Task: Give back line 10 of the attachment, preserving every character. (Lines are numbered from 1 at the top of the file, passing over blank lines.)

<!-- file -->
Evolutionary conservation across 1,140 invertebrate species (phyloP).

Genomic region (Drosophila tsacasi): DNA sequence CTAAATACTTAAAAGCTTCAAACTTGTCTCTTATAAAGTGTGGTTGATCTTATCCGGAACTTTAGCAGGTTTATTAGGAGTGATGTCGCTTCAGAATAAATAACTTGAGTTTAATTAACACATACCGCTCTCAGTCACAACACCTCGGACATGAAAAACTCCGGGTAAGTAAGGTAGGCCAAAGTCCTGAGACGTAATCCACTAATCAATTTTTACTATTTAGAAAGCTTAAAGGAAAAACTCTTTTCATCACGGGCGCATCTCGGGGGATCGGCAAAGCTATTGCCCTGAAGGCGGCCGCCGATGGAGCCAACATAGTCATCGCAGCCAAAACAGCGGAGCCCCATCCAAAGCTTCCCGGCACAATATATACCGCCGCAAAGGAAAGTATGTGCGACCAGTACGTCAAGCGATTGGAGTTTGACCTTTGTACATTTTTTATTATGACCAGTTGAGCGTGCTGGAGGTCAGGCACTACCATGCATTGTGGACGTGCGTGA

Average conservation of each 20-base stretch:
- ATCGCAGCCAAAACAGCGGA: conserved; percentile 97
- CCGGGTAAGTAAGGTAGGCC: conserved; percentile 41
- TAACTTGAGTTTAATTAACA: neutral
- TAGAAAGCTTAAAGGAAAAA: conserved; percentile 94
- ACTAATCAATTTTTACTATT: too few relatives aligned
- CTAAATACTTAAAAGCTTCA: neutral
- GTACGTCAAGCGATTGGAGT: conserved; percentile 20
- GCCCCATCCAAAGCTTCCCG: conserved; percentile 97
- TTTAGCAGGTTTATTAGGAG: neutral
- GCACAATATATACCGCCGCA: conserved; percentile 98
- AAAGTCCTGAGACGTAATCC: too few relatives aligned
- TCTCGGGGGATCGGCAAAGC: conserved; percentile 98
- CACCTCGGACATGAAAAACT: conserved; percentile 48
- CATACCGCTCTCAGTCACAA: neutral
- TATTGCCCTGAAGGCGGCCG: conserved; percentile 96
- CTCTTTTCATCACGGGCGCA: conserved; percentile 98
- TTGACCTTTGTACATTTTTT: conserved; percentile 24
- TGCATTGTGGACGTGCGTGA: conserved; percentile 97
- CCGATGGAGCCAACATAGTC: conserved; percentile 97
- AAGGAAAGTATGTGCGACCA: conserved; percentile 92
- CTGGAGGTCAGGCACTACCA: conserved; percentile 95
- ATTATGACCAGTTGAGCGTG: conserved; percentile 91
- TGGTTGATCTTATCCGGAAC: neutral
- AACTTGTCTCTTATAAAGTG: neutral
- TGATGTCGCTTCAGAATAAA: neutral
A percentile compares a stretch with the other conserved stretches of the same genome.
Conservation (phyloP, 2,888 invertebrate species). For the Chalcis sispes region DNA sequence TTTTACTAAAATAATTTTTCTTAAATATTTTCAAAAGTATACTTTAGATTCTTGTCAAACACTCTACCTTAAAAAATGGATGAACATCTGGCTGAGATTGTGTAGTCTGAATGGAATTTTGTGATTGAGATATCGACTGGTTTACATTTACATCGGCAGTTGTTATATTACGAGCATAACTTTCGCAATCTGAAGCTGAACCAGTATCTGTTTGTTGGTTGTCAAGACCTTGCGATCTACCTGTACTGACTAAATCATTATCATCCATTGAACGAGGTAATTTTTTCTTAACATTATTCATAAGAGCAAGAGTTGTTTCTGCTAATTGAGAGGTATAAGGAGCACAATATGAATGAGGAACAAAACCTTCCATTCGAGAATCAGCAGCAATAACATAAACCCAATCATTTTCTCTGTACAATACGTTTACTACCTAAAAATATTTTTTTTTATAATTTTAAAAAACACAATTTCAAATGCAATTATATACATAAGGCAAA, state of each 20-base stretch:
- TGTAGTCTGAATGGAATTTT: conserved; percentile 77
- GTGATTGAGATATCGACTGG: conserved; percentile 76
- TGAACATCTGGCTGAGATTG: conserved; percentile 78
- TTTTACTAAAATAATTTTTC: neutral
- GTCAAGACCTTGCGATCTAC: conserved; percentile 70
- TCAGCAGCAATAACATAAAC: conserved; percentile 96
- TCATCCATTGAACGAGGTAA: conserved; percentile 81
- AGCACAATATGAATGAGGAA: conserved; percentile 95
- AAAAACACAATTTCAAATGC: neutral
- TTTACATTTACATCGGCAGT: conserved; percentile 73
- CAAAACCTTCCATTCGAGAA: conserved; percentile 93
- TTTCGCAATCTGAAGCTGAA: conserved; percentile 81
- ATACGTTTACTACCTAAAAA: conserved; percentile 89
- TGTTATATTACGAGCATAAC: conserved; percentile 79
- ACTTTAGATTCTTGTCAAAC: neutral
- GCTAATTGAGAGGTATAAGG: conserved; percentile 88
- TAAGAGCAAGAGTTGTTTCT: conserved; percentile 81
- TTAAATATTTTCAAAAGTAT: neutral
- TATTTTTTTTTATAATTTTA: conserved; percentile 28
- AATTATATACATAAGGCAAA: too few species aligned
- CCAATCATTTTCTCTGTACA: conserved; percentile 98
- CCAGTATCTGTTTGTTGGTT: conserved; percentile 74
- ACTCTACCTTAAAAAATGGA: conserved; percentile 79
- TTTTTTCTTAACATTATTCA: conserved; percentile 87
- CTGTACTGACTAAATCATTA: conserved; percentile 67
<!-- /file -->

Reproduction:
- GTACGTCAAGCGATTGGAGT: conserved; percentile 20